Whether one supports or opposes Mr. Narendra Modi his original goal to attempt a single party majority for his party in the 2014 poll invited admiration. More than being bold, it was an audacious assertion. It resonated very well with a public fatigued with the unseemly pulls and pressures exerted by opportunistic coalition partners resulting in perpetual instability. Not surprisingly General VK Singh who just joined the BJP cited the need for stability as a major reason for his decision. Was Mr. Modi’s declared goal practical?
There are states covering just over 300 Lok Sabha seats where the BJP can hope to achieve a substantial tally. Even if the BJP won 70 percent of the seats in this area it would get just about 210 seats. It would need to win another fifty seats from states where it is expected to pick up victory only in twos and threes at best. However the Akali Dal in Punjab with Mr. Prakash Singh Badal standing rock solid with the BJP, even more so than some factions within the BJP, winning fifty seats from the remaining 240 seats, though a very daunting task, was not impossible. What was required was creation of a political wave that would sweep aside all opposition.
Mr. Modi started his campaign precisely with the aim of creating a wave. His start was impressive. He succeeded in attracting mammoth crowds in mega rallies across the nation. With his accomplished delivery of speech he effectively targeted the mass of underclass voters with populist rhetoric and clever one-liners. However Mr. Modi’s campaign has begun to flounder. One reason is that his rhetoric continues to target mainly the underclass and has ignored the elite and middle class by not addressing serious policy concerns. He continues to dwell on micro management of governance issues but has not touched upon issues that need to be addressed if a real change of political culture is to be introduced. The trickle down influence on the voting pattern exerted by the elite and middle classes should not be underestimated. It should not be judged by numbers but by the media power and money power that can influence public opinion.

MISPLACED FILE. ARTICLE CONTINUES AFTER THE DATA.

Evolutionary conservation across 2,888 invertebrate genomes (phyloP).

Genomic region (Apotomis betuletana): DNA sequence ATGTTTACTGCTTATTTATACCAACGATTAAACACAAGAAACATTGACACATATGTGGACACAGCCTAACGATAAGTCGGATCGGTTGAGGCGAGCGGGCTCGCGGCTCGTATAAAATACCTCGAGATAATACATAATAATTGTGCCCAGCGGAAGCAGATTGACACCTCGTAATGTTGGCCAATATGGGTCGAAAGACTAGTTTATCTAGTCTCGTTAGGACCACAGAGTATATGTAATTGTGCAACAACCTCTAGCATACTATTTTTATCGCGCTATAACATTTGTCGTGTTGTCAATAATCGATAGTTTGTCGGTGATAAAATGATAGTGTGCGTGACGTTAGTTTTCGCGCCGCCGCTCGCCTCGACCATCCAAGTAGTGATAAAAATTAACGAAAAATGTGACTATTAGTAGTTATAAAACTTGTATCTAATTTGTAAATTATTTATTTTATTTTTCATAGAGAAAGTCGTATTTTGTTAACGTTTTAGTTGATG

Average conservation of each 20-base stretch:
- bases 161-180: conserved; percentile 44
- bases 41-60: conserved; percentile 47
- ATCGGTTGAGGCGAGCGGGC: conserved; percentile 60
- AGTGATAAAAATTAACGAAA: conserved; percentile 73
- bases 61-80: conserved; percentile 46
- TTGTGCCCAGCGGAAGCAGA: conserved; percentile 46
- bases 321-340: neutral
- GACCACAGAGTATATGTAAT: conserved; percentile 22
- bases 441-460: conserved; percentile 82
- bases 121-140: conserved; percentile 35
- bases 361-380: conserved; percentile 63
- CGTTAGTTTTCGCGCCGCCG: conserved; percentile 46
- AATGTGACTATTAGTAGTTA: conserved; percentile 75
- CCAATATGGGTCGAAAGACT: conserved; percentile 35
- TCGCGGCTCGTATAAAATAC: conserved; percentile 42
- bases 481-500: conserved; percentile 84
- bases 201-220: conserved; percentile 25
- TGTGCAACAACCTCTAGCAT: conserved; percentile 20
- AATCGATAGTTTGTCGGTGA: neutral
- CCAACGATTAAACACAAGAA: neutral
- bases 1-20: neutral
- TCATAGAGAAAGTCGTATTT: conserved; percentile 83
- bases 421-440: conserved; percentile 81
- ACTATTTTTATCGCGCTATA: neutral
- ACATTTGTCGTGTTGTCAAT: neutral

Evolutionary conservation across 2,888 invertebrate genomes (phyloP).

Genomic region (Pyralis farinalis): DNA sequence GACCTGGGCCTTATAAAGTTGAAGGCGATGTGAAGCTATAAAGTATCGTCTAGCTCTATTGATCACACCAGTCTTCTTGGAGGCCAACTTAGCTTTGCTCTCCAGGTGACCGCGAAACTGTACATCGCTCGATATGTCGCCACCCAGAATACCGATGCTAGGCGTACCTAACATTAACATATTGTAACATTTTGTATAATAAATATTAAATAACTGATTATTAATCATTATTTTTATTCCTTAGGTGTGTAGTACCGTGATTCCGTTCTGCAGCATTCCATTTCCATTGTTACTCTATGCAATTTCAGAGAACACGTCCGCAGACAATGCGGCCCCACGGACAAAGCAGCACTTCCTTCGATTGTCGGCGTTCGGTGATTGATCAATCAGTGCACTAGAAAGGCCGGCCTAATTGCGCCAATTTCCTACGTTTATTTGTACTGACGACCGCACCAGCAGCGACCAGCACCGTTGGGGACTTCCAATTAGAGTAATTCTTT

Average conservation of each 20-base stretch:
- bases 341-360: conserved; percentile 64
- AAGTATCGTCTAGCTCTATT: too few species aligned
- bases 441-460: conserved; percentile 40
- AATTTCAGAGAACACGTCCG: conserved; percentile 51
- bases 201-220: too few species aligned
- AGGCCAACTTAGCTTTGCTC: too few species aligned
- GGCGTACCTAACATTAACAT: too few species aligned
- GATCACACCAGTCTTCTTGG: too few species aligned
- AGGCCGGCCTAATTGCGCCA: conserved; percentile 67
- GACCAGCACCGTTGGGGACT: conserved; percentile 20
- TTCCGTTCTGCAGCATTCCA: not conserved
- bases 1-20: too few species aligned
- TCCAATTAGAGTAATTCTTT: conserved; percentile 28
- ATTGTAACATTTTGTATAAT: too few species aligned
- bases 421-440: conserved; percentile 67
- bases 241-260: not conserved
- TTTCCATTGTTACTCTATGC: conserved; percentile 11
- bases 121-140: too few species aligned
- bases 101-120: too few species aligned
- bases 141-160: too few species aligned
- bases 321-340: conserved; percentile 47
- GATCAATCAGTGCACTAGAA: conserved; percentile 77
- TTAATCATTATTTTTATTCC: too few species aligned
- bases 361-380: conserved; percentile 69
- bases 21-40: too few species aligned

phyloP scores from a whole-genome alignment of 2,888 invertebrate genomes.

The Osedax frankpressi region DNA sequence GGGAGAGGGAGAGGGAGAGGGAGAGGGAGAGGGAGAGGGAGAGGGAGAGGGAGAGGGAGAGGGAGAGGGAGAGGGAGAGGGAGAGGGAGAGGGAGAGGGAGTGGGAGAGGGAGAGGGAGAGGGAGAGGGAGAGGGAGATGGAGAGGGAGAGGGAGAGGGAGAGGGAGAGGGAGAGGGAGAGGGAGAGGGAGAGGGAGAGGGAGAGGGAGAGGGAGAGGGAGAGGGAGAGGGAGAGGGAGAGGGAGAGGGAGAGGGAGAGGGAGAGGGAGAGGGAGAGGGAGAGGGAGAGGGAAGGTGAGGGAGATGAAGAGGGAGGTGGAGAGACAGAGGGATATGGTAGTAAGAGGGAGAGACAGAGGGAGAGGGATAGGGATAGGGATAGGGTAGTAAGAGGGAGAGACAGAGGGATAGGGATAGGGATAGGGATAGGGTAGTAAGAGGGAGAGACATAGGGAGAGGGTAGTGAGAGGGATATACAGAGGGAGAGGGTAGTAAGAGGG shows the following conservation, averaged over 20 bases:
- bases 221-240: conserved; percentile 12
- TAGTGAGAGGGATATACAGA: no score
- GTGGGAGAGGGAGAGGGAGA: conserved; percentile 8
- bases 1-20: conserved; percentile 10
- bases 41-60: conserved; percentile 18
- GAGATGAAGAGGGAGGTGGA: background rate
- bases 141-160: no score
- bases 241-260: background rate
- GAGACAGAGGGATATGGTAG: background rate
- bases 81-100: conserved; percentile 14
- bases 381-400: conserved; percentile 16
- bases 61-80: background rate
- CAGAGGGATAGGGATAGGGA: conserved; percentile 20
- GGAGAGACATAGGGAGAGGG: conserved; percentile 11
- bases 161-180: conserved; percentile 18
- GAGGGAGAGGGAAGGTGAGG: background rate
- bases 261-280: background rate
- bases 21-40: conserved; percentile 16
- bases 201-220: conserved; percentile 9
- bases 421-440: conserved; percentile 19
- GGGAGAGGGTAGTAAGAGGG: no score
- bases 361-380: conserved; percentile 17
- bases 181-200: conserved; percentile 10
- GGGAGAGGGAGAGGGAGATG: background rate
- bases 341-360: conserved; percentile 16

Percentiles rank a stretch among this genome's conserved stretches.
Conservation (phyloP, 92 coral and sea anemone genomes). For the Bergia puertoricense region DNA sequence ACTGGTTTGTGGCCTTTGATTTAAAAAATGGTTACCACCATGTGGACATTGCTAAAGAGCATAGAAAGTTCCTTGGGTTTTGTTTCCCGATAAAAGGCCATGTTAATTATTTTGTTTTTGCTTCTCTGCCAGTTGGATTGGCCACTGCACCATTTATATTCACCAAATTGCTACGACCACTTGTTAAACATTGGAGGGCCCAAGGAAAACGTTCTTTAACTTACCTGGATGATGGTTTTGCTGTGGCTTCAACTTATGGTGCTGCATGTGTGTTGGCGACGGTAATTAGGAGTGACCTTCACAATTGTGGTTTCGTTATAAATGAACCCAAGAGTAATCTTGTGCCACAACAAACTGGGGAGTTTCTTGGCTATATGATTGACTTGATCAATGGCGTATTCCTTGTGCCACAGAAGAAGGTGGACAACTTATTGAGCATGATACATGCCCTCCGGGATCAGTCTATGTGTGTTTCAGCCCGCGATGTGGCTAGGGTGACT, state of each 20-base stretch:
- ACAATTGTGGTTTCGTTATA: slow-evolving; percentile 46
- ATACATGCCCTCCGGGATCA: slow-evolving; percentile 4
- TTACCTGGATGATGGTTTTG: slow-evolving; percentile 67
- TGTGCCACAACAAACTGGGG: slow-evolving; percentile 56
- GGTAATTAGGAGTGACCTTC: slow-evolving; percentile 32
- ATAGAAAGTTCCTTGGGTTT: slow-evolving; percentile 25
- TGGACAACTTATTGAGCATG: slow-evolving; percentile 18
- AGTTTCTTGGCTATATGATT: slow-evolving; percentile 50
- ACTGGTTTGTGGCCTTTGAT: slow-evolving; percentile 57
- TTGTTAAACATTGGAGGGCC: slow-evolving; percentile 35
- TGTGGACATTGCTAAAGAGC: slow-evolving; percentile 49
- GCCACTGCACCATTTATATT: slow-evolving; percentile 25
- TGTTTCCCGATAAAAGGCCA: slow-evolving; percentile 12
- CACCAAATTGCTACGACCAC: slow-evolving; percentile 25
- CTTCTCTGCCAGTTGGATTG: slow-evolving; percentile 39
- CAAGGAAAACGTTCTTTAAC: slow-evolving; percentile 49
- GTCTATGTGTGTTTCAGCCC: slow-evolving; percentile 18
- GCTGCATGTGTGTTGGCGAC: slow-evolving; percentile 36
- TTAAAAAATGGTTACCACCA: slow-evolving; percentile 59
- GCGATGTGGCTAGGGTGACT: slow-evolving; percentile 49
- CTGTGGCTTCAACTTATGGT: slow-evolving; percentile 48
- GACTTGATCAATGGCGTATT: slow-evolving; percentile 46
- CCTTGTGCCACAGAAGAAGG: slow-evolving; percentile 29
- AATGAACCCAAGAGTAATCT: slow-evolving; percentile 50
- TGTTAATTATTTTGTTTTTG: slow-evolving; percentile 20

The second reason why Mr. Modi’s campaign has started to appear more diffident is even more important. It seems that the BJP is now strategizing to augment the strength of the NDA alliance rather than focus on winning a single party majority. As mentioned, the promise of stability promised by virtually a single party government is what attracted many voters. That hope seems to be dwindling within the BJP itself. The alacrity with which Mr. Ram Vilas Paswan has been welcomed back into the NDA sends a message. The fact that Mr. Paswan sought re-entry into an alliance he had rubbished earlier speaks of his opportunism and calculation that the BJP would fare well in the polls. That seems to have greatly pleased the BJP leaders. After Mr. Paswan’s decision the Samajhwadi Party’s most trenchant critic of the BJP, Mr. Azam Khan, has responded to Mr. Rajnath Singh’s overtures to Muslim voters with the assertion that if regret was expressed over the Gujarat riots of 2002 the SP could consider joining the NDA for the sake of “developing the nation”! Mr. Karunanidi in Tamil Nadu quickly followed with his own praise for Mr. Modi’s leadership qualities. Doubtless these developments will greatly please BJP leaders as proof that the party is on a winning spree. But BJP leaders need to reflect.
If these moves leading to new alliances do fructify, what would be the result? These would strengthen the NDA. What about the BJP and Mr. Modi’s promise of delivering virtually a single party government to the nation which had excited a huge segment of the electorate? Mr. Paswan will be given seats for becoming an ally in a state where the BJP hoped to create a wave. Hypothetically if the SP were to ally with the BJP what would happen to Mr. Amit Shah’s efforts to create a pro-BJP wave in UP? Most likely Mr. Mulayam Singh’s dwindling Muslim support would not vote for the BJP but a large chunk of the party’s traditional vote would be repulsed by this opportunistic alliance. How, then, does Mr. Modi himself view these overtures from erstwhile opponents of the party? Is he also excited and feeling vindicated? Or does he realize that this trend would bury his hope of the BJP singly, with support of the Akali Dal, forming a stable government? One suspects that Mr. Modi is in a dilemma. After Mr. Paswan telephoned him to greet him after joining the NDA, Mr. Modi could not find time to personally meet his new ally.
There are yet two months to go before the polls. Should the BJP change strategy midstream or persist with increasing its own tally at the cost of all allies? Perhaps Mr. Modi should start addressing serious policy issues to expand his ambit of support. Perhaps the BJP should respond warmly to overtures from potential allies but refrain from making commitments or arrangements until after the poll. Unless of course the BJP leaders after studying ground realities have concluded that they cannot get 250 plus seats in the 2014 polls. That seems to be the impression one gains from BJP reactions thus far. But does Mr. Modi share this view?